A "strong and well-organized senior lobby" pushed in Oregon for a law in 1981 that made the state serve seniors in the "least restrictive setting" -- 2 decades before the Olmstead ruling, write University of Minnesota researchers Robert L. Kane, Richard C Ladd, Rosalie A. Kane and Wendy J. Nielsen.
"The nursing home industry maintained a low profile and did not publicly oppose the creation of the 1981 law that created a new division to serve seniors and, not incidentally, also directed that the state would. . . use the money saved from what would have been spent on nursing home institutionalization for home and community alternatives. . . .
"Opposing the legislation would have placed the nursing home industry in an awkward position, given the high level of interest among seniors, and the industry did not want to be seen as 'anti' senior programs." The lobby bided its time.
When the Senior and Disabled Services Division created under the law "proposed a major reduction in nursing home usage along with major increases" in using less expensive in-home services, seniors started choosing home-based options -- "and that made nursing home profits start to fall."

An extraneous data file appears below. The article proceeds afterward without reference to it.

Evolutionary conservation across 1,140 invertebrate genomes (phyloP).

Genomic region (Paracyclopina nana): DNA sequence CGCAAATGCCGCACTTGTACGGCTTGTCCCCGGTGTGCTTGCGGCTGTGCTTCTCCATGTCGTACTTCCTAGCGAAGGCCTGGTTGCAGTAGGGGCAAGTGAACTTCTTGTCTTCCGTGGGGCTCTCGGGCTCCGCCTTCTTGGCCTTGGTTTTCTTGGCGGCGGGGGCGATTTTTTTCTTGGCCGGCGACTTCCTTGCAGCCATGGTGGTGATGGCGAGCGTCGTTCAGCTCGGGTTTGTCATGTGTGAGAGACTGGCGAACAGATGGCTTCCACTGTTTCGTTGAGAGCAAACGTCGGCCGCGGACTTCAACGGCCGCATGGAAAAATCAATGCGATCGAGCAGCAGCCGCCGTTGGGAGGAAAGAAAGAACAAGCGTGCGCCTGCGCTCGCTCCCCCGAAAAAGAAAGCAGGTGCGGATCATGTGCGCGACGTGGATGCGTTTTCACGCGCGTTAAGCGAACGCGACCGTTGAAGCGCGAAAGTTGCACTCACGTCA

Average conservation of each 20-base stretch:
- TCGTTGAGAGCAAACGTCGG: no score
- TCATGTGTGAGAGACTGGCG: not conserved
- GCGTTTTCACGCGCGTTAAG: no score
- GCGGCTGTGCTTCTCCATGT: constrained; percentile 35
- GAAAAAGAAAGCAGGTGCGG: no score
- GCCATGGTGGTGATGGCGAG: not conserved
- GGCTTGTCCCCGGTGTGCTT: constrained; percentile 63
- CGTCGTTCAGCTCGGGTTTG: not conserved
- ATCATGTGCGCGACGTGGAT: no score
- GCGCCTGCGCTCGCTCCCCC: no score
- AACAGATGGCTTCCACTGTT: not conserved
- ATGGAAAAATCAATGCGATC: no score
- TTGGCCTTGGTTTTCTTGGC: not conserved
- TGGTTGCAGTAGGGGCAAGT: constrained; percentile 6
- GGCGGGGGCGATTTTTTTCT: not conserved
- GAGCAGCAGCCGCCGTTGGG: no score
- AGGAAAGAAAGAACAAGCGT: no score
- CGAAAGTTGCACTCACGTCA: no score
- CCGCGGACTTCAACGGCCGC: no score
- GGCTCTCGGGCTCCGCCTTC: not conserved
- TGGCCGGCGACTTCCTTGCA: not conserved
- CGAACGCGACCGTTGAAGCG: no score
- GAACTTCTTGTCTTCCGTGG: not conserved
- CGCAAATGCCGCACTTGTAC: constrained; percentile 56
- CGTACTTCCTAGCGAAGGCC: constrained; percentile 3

Now the industry took action, filing a complaint with federal Medicaid, charging that Oregon had violated the "terms of the federal home and community-based care waiver [the first waiver ever granted by Medicaid] by forcing people out of nursing homes." It pressured state legislators, and brought the new Division under fire. Investigations followed, but concluded there'd been no violations of any federal programs.
The brouhaha ended with advocates "picketing the annual convention of the Oregon Health Care Association."
Source: "Long Term Care Profiles"